So you’re considering donning running shoes and hitting the Peloton Tread for the first time. Great idea! Running has so many physical and emotional benefits. But of course, you want to make sure you start off on the right foot, so to speak, so that you don’t get injured or burn yourself out. Not to worry. Just follow this expert advice from Peloton instructors Jess King and Chase Tucker. You’ve got this!
Perhaps one of the biggest benefits of running is its ability to drastically improve your fitness levels, even if you’re already working out in other ways. That was true for Jess, who added running to her training routine a couple years ago. “My heart and lungs are stronger now, and my cardiovascular endurance has improved tremendously,” she says.
It’s done amazing things for her mental health as well, as she’s been able to unlock what people often refer to as the runner’s high. “It’s a real and transformative experience,” Jess says, “and the curiosity of what I will discover in that elevated space is the motivation that keeps me lacing up.”
Plus, she adds, running can also be a good complement to other Peloton classes such as cycling and strength training. “Not one is better than the other. They all work together to create a holistic, happy body.”
Outside or Inside?
Running outside certainly has its unique benefits, but if you’re just getting started, you might have some advantages running on the Peloton Tread. The most obvious? You’re in a controlled environment where weather and traffic doesn’t matter. Plus, it can be gentler on your body. “Not only do I consistently hear this feedback from others, but I personally appreciate these benefits as someone who has a prior knee injury from playing soccer,” Chase says.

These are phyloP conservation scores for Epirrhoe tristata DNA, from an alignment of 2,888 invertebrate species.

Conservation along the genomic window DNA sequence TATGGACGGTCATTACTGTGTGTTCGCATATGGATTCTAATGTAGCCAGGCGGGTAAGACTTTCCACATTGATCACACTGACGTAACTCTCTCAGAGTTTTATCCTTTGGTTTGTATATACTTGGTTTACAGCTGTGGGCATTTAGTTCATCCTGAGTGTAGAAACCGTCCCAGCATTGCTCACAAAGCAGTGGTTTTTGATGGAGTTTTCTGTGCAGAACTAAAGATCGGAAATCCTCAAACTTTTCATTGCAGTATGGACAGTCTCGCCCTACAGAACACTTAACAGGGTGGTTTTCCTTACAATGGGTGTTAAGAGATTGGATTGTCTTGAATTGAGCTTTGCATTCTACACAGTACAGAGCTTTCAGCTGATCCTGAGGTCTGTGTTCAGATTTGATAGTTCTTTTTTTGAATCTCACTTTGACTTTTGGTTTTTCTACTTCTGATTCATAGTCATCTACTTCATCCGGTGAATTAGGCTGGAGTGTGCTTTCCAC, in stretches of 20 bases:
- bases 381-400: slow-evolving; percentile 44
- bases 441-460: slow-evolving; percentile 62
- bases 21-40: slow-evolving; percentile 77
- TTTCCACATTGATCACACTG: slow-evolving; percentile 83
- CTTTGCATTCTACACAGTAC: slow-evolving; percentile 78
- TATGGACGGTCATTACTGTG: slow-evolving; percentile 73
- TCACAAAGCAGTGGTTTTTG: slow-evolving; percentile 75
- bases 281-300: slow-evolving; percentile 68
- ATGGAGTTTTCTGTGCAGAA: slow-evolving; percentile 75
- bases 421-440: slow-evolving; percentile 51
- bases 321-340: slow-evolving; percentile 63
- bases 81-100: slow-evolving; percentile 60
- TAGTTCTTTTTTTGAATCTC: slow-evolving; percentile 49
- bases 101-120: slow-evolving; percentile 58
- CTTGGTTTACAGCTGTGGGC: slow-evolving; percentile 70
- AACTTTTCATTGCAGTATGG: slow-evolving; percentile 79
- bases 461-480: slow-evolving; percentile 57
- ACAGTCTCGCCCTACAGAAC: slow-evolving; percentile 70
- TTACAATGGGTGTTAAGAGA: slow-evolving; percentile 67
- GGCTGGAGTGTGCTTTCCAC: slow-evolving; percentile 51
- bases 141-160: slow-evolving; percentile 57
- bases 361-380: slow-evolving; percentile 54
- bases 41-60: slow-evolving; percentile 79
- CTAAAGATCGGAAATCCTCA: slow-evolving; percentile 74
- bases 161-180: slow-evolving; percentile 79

On the flip side, running on a treadmill might be more mentally challenging for some people—but that’s where Peloton’s engaging classes can help make running more fun and inspiring.
How to Start Running Safely
Whether you’re already in good shape or just starting an exercise program, progressing slowly is key, so you don’t get injured. Start with Walk + Run classes—and take them easy. “Don’t go as hard, as fast or as long as you can when you first begin,” Jess says. (We know it’s tough to hold back, but it’ll pay off in the long run, we promise.)
You’ll want to take those classes until you’re able to jog the majority of the walk portions, Chase says. Then, increase your time and intensity by about 10 percent every four to six weeks. But if you feel any sharp pains, he warns, that’s a sign to dial it back.
Need some help with your running form? This guide has you covered. And don’t forget to strength train. “To support the ballistic nature of running, it’s imperative that you put the work in on the mat,” Jess adds. “Strength training with a specificity for running has been the number one thing that has accelerated my performance and prevented injury.” (Pro tip: Check out Peloton’s Strength for Runners classes.)
Shifting Your Mindset
Like anything new or difficult, running can create as many mental struggles as physical ones. You might find pessimistic thoughts like “I can’t run” or “I’m not a runner” popping up in your brain. It happens to all of us—but there are ways to shut those unhelpful feelings down.
“I challenge any negative thoughts with ‘I wonder what my resistance to trying is about?’ or ‘I’m so curious as to what is on the other side of this thought/feeling and who might I become if I try,’” Jess says.
If you’re still intimidated by running, that’s okay. Dive in and embrace that fear. “Explore your hesitation or reluctance to run as a means of your own personal development, both mentally and physically,” Jess suggests. “I feel a greater sense of pride and accomplishment after a run because it doesn’t come easy to me.”
And remember that your body is capable of so much more than you give it credit for. As Jess says, “It’s a matter of showing up, trying and trusting in our magnificence.”